If you buy fresh produce, and carefully store it, it can
be almost as good as fresh-picked. Oranges like to be left
loose in the refrigerator, while grapes prefer paper wrapping.
Onions take to dry storage, while most herbs do their best
in moist environments. Here are some suggestions of how to
store fruit and vegetables so they can offer you optimum flavors
and nutritional value.
When storing food with high moisture content in plastic,
putting a napkin in to absorb excess moisture will help prolong
the food's vitality. To minimize your overall use of plastic,
reuse plastic bags or, if you have a tight vegetable crisper
drawer, you may be able to get away without even using plastic
where plastic wrapping is suggested.
The following recommendations assume you're starting out
with moderately fresh produce. Freshly picked produce can
keep twice as long as the listed storage times - so buy local
Apples: Refrigerate unwrapped for up to 2 weeks. To
ripen, wrap in newspaper and store at 32°-34° F.
Apricots: Refrigerate unwrapped 2 to 5 days. To ripen,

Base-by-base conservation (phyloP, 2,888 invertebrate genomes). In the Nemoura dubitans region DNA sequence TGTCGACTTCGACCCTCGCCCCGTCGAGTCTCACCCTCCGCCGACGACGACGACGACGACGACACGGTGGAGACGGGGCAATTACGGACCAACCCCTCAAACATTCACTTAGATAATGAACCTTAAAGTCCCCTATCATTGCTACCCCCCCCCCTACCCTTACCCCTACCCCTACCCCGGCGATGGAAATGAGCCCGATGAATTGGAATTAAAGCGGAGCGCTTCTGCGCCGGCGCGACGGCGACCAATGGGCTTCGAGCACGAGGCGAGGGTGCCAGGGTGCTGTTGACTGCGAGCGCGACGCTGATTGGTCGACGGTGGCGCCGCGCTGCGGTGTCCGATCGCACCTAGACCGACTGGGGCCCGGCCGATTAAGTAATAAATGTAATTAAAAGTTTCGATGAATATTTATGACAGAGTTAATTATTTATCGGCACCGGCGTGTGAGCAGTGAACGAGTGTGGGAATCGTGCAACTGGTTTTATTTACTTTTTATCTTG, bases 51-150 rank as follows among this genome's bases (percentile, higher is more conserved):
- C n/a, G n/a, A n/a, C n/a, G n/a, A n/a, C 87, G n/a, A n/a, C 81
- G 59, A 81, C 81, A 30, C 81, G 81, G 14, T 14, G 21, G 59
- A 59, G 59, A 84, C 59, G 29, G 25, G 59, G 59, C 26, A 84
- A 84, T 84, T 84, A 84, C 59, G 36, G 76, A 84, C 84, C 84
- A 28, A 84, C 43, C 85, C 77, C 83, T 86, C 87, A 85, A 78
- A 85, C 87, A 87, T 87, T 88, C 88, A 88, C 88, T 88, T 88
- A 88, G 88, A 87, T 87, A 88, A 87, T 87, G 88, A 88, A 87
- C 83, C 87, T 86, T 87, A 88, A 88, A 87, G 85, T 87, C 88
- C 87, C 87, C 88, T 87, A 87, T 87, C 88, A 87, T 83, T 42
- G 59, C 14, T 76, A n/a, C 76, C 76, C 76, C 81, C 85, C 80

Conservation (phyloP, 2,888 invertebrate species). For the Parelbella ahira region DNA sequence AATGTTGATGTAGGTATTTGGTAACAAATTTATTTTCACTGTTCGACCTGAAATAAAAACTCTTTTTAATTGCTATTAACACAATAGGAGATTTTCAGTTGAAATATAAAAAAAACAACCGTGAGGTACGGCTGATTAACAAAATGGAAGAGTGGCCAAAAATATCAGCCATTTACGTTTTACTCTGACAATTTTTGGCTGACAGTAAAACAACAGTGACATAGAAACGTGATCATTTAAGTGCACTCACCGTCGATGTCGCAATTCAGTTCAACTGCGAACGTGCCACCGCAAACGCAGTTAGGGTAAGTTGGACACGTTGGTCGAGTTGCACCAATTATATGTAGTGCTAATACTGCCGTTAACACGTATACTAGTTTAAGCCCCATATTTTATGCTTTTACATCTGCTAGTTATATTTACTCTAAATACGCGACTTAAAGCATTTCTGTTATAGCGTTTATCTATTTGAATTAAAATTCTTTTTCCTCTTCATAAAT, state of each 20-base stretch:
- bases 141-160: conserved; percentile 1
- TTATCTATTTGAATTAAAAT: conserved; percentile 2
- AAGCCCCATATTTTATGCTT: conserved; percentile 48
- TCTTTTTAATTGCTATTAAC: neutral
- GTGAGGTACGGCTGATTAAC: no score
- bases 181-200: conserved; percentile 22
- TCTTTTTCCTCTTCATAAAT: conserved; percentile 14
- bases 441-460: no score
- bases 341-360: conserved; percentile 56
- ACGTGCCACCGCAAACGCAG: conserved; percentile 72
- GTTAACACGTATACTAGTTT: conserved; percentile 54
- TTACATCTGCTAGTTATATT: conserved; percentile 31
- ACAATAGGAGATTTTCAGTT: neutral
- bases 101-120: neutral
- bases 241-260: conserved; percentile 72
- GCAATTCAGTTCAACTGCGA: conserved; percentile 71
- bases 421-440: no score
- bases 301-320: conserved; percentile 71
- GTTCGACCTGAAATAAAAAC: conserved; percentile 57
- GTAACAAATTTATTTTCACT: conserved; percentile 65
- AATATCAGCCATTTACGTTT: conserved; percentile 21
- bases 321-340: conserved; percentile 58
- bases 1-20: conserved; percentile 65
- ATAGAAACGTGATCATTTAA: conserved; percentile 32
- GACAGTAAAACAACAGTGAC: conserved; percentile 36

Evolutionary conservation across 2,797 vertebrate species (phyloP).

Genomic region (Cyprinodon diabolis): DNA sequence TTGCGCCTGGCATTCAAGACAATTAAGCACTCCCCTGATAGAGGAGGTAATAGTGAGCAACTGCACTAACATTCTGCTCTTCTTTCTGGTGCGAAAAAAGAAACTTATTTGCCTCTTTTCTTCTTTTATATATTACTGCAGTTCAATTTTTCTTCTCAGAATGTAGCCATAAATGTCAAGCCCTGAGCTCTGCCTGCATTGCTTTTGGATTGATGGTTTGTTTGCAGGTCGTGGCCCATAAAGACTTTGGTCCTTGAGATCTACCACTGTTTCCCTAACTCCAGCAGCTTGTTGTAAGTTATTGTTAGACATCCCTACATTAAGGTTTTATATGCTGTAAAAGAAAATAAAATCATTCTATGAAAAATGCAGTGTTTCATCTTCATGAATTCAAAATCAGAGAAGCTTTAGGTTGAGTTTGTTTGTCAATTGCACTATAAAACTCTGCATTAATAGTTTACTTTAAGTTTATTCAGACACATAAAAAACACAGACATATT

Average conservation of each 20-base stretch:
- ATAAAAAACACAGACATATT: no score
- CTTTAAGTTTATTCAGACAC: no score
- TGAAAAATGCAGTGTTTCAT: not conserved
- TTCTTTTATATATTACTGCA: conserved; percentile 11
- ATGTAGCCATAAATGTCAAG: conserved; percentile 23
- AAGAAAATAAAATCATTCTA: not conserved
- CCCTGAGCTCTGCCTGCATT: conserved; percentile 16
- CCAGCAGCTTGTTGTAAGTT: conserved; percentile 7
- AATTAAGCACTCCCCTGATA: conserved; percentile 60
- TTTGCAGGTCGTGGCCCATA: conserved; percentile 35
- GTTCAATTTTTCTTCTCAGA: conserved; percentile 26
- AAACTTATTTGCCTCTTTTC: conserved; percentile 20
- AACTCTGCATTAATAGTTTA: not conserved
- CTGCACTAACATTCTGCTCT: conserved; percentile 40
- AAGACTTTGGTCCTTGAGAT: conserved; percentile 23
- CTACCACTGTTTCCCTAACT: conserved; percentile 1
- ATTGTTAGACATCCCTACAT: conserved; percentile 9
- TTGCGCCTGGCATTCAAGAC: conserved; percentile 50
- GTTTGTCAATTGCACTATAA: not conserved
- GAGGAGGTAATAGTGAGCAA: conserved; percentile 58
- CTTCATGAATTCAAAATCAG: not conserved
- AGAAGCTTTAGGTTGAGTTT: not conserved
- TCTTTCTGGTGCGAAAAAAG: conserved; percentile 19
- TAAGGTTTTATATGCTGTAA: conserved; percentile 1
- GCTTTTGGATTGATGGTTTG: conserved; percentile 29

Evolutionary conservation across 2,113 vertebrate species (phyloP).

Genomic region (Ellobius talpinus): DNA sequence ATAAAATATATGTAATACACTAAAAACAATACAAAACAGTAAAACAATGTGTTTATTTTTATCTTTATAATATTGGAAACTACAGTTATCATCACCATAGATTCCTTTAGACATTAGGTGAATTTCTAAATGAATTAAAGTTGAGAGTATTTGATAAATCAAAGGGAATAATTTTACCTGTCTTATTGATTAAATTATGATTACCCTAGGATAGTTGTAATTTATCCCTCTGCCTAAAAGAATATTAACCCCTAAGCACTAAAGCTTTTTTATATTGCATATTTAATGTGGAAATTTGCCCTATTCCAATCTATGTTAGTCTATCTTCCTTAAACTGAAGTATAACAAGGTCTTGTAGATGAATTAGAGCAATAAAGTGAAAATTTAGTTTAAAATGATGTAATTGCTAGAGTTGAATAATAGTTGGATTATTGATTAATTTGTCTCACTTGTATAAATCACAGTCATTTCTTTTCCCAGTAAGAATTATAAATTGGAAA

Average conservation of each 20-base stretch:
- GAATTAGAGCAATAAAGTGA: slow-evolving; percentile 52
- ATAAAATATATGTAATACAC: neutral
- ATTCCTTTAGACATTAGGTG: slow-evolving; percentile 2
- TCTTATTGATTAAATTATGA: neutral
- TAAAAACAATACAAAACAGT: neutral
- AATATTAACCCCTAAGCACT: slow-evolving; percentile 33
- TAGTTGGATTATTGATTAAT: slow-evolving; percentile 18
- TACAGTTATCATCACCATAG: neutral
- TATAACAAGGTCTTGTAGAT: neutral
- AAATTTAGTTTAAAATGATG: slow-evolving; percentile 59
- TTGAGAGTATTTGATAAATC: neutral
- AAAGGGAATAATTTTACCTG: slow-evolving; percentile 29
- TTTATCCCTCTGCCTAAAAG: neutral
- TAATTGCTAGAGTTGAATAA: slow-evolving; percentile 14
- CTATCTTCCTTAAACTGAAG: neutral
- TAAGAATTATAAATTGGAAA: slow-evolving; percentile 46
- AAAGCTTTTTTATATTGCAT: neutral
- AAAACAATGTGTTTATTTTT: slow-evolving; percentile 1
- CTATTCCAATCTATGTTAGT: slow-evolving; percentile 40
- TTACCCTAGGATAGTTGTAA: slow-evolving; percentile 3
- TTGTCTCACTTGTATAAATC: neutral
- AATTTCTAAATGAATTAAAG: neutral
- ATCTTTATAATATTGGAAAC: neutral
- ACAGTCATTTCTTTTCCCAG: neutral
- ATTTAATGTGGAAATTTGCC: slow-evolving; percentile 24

put in a paper bag at room temperature.
Bananas: Store at room temperature until rich yellow
and/or spotted. Refrigerated they turn brown but remain good
up to one week. Freeze whole peeled or mashed bananas and
use within one month.
Cherries: If soft, refrigerate unwrapped up to one
week; if firm, up to 3 weeks.
Citrus: Refrigerate unwrapped for up to two weeks.
Dark and sunken skin does not affect fruit.
Coconut: (whole) Refrigerate up to 2 months. At room
temperature, store up to 2 weeks. (Room temperature dries
out the fresh fruit.)
Cranberries: Refrigerate in paper bag up to two weeks.
Freeze in plastic for several months.
Figs: Fresh: extremely perishable; refrigerate unwrapped
and use within a few days. Dried: store in a cool, dry place.
Grapes: Refrigerate in paper bag up to 2 weeks.
Kiwis: Refrigerate loose
2 to 4 weeks. Keep away from apples and bananas as ethylene
gas drastically quickens ripening process.
Mangoes/Papayas: Refrigerate ripened fruit, un-wrapped,
for up to 2 weeks. To ripen, store at room temperature until